Gili Islands: Welcome to my paradise

Our reward after the grueling hike up Mount Rinjani was the paradisal Gili Islands. We headed to Gili Trawangan, the most popular out of the 3 islands (Gili Trawangan, Gili Meno and Gili Air). After a wonderful night’s sleep we headed to the beach, ready to rest our minds, bodies and souls. Satisfied by a day lazing by the beach, but wanting to treat ourselves (again), we decided to get a massage before going for dinner. This was by far the most painful but necessary massage in my life – the Rinjani hike had left us unable to climb the dozen steps leading to our room. We headed to the night market for some de-lish local food (it was so tasty that I felt the need to accentuate the deliciousness) and then ended the night at the reggae bar (that’s not a typo – there’s only one reggae bar). image image The next day we headed to a beach close by that had some really great snorkeling (we saw a turtle!). image image image image After another trip to the night market for dinner (seriously, it’s that good), we had an obligatory party night at THE place to be (the island is so small that only one place stays open past 11pm). To get away from the hustle and bustle of the main village, the next day we rented bikes and rode out to the southeastern tip of the island, where we heard the sunsets were the most beautiful. After a bout of rain (and many rounds of bananagrams), we did in fact witness one of the most breathtaking sunsets. Then for dinner – you guessed it – we returned to the night market for yet another delicious meal, and ended the night at a shisha bar. image image image image image For our last day all together we did a boat tour that would take us to the two other Gili islands for some snorkeling. We had an exquisite banquet dinner (we felt the need to explore beyond the night market) and sent off Gabrielle back to London the next day. image image image image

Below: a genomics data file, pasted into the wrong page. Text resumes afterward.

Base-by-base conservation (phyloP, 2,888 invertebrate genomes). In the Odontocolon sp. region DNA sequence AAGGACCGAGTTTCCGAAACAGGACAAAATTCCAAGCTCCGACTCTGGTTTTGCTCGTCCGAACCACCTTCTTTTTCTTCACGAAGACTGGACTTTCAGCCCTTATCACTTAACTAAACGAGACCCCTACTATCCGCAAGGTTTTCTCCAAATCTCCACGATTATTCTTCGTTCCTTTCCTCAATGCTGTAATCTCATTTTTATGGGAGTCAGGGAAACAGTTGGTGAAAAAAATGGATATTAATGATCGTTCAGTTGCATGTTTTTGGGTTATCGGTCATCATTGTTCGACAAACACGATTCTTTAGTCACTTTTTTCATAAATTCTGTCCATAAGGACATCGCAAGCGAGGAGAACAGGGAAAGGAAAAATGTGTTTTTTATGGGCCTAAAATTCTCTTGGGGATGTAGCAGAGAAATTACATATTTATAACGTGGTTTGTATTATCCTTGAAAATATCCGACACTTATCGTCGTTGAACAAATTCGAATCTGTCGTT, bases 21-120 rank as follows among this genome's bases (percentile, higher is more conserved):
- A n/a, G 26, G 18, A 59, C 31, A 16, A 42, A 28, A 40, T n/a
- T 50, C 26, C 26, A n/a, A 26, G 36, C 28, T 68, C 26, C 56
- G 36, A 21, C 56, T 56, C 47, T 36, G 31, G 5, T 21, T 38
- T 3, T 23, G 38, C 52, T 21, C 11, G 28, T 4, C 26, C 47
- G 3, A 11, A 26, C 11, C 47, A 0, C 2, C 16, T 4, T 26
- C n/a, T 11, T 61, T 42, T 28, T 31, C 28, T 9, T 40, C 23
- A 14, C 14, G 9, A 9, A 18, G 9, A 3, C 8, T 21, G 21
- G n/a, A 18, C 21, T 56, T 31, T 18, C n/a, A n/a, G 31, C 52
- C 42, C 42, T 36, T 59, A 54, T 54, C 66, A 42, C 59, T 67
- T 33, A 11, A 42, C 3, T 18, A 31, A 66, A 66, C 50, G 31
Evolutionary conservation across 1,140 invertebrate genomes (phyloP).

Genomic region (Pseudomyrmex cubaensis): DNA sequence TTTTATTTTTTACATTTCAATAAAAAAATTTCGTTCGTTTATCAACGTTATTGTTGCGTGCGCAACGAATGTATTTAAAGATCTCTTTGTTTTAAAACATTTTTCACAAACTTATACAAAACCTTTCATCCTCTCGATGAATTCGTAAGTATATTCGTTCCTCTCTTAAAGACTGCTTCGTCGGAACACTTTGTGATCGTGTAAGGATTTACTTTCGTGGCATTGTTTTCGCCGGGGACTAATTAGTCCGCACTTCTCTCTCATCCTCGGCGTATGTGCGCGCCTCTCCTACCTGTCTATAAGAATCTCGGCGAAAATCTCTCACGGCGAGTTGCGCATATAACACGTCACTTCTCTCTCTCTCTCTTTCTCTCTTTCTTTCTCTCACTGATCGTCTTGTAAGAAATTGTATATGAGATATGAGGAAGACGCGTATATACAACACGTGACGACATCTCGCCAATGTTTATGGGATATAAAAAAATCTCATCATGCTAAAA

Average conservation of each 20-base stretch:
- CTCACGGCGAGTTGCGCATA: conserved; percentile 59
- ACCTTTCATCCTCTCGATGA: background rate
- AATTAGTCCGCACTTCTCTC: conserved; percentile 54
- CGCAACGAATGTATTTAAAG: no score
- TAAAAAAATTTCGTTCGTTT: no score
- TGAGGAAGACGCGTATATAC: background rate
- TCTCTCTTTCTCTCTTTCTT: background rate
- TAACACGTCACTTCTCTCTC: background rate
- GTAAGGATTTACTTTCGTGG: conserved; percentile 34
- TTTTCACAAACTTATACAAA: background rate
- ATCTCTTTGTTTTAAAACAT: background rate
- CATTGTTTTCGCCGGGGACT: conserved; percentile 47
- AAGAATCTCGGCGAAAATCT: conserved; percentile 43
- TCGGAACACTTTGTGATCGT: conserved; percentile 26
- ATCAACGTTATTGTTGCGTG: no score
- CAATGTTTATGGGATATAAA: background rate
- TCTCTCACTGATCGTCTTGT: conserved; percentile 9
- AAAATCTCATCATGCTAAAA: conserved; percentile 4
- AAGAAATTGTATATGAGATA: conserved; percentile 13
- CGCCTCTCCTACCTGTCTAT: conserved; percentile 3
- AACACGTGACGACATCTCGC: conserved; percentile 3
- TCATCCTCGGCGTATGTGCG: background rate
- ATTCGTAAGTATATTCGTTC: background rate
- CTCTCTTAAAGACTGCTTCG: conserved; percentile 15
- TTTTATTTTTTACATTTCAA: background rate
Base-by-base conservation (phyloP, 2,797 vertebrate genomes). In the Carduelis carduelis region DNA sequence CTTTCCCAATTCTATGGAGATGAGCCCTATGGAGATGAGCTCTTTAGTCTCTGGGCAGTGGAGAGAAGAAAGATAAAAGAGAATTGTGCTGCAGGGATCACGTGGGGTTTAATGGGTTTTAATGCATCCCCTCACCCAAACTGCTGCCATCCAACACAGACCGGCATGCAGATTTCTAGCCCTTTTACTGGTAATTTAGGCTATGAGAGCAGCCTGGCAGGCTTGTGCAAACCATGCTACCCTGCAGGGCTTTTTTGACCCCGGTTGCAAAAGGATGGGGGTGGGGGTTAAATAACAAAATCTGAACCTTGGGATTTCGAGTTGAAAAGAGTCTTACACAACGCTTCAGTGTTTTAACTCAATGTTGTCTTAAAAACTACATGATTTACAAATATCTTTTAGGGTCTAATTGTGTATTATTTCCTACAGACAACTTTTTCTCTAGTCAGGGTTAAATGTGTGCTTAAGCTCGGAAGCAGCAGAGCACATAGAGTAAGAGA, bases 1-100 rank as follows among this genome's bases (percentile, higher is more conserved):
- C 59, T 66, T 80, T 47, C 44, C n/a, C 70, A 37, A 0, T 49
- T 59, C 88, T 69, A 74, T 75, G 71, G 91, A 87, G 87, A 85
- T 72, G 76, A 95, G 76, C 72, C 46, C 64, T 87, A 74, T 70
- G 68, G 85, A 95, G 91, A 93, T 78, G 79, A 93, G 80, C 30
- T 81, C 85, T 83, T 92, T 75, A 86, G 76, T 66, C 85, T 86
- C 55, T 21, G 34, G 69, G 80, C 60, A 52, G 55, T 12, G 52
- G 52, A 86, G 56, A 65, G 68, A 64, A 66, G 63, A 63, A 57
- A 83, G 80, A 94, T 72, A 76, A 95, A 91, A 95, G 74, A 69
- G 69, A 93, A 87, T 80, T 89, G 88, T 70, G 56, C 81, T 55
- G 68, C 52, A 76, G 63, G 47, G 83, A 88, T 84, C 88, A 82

Next stop (for Fred and I): Amed, Bali

MellowYellow rating: 💛💛💛💛 4/5

Travelers tips: We stayed at La Boheme hostel (we avoided Gili Hostel because we heard they had bed bugs). Nice hostel that’s about a 5 minute walk from the main street. We went snorkeling at Coral Beach II on the northeast coast, you can rent equipment there. Ombak Resort has the best view of the sunset and has swings in the water. We booked the snorkel boat tour from our hostel.

From Kuta Bali to Kuta Lombok (and the challenge of Mount Rinjani)

Kuta Lombok is the antithesis of Kuta Bali; quiet, remote and virtually untouched. On our way we stopped at a traditional Sasak hand weaving village, where we were able to see women weaving different patterns that were taught to them by their mothers, as each family has their own patterns that are passed down from generation to generation. We also got to try our hands at some hand weaving (pun intended) and don the traditional Sasak marriage outfit.

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After an incident involving a giant spider in the shared bathroom on our first night at the hostel, we decided to treat ourselves and book a hotel for the next two nights (a room AND a bathroom all to ourselves! And a hot shower too!) 

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We rented mopeds and discovered the many exquisite beaches Kuta Lombok has to offer. But the real hidden gem here was the people – unfazed by tourists and genuinely good. There are also swarms of kids selling bracelets everywhere, mastering the art of negotiation and improving their English at the same time. Gabrielle must have bought at least 15 of them (bracelets not kids) and was identified the weakest link.